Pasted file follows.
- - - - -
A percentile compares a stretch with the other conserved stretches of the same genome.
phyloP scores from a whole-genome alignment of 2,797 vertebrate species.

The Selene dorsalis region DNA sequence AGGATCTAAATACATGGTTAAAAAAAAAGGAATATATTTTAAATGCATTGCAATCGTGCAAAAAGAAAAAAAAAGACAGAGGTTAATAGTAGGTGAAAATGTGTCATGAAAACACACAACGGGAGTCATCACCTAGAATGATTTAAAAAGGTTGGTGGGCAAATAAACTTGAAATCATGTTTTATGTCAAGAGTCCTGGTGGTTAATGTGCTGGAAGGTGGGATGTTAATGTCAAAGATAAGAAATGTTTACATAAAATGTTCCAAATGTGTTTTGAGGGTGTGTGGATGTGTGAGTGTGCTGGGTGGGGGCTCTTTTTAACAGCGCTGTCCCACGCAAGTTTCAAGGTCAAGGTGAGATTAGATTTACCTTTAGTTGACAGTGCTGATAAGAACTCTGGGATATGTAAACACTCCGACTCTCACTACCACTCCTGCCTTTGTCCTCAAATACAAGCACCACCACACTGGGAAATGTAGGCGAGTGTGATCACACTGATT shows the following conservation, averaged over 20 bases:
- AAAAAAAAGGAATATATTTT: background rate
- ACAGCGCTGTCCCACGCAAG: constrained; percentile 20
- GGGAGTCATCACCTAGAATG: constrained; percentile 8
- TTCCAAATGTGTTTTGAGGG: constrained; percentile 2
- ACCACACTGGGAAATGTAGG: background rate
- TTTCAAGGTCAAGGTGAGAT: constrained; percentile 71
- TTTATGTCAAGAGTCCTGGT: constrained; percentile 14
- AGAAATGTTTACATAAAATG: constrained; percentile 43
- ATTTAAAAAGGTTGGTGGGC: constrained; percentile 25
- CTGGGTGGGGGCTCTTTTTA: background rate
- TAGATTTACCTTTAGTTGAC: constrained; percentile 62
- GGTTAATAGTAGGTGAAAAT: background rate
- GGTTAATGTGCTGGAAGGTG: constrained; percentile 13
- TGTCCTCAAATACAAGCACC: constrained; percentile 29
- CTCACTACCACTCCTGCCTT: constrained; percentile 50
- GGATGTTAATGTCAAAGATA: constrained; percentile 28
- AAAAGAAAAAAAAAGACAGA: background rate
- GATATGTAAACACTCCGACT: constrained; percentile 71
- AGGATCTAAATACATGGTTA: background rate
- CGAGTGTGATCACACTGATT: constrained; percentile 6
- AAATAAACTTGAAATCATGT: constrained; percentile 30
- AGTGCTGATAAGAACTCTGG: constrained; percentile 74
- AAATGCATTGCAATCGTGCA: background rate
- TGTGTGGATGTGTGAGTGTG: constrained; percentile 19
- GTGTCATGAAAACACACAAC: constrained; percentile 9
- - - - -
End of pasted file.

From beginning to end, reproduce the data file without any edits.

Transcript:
A percentile compares a stretch with the other conserved stretches of the same genome.
phyloP scores from a whole-genome alignment of 2,797 vertebrate species.

The Selene dorsalis region DNA sequence AGGATCTAAATACATGGTTAAAAAAAAAGGAATATATTTTAAATGCATTGCAATCGTGCAAAAAGAAAAAAAAAGACAGAGGTTAATAGTAGGTGAAAATGTGTCATGAAAACACACAACGGGAGTCATCACCTAGAATGATTTAAAAAGGTTGGTGGGCAAATAAACTTGAAATCATGTTTTATGTCAAGAGTCCTGGTGGTTAATGTGCTGGAAGGTGGGATGTTAATGTCAAAGATAAGAAATGTTTACATAAAATGTTCCAAATGTGTTTTGAGGGTGTGTGGATGTGTGAGTGTGCTGGGTGGGGGCTCTTTTTAACAGCGCTGTCCCACGCAAGTTTCAAGGTCAAGGTGAGATTAGATTTACCTTTAGTTGACAGTGCTGATAAGAACTCTGGGATATGTAAACACTCCGACTCTCACTACCACTCCTGCCTTTGTCCTCAAATACAAGCACCACCACACTGGGAAATGTAGGCGAGTGTGATCACACTGATT shows the following conservation, averaged over 20 bases:
- AAAAAAAAGGAATATATTTT: background rate
- ACAGCGCTGTCCCACGCAAG: constrained; percentile 20
- GGGAGTCATCACCTAGAATG: constrained; percentile 8
- TTCCAAATGTGTTTTGAGGG: constrained; percentile 2
- ACCACACTGGGAAATGTAGG: background rate
- TTTCAAGGTCAAGGTGAGAT: constrained; percentile 71
- TTTATGTCAAGAGTCCTGGT: constrained; percentile 14
- AGAAATGTTTACATAAAATG: constrained; percentile 43
- ATTTAAAAAGGTTGGTGGGC: constrained; percentile 25
- CTGGGTGGGGGCTCTTTTTA: background rate
- TAGATTTACCTTTAGTTGAC: constrained; percentile 62
- GGTTAATAGTAGGTGAAAAT: background rate
- GGTTAATGTGCTGGAAGGTG: constrained; percentile 13
- TGTCCTCAAATACAAGCACC: constrained; percentile 29
- CTCACTACCACTCCTGCCTT: constrained; percentile 50
- GGATGTTAATGTCAAAGATA: constrained; percentile 28
- AAAAGAAAAAAAAAGACAGA: background rate
- GATATGTAAACACTCCGACT: constrained; percentile 71
- AGGATCTAAATACATGGTTA: background rate
- CGAGTGTGATCACACTGATT: constrained; percentile 6
- AAATAAACTTGAAATCATGT: constrained; percentile 30
- AGTGCTGATAAGAACTCTGG: constrained; percentile 74
- AAATGCATTGCAATCGTGCA: background rate
- TGTGTGGATGTGTGAGTGTG: constrained; percentile 19
- GTGTCATGAAAACACACAAC: constrained; percentile 9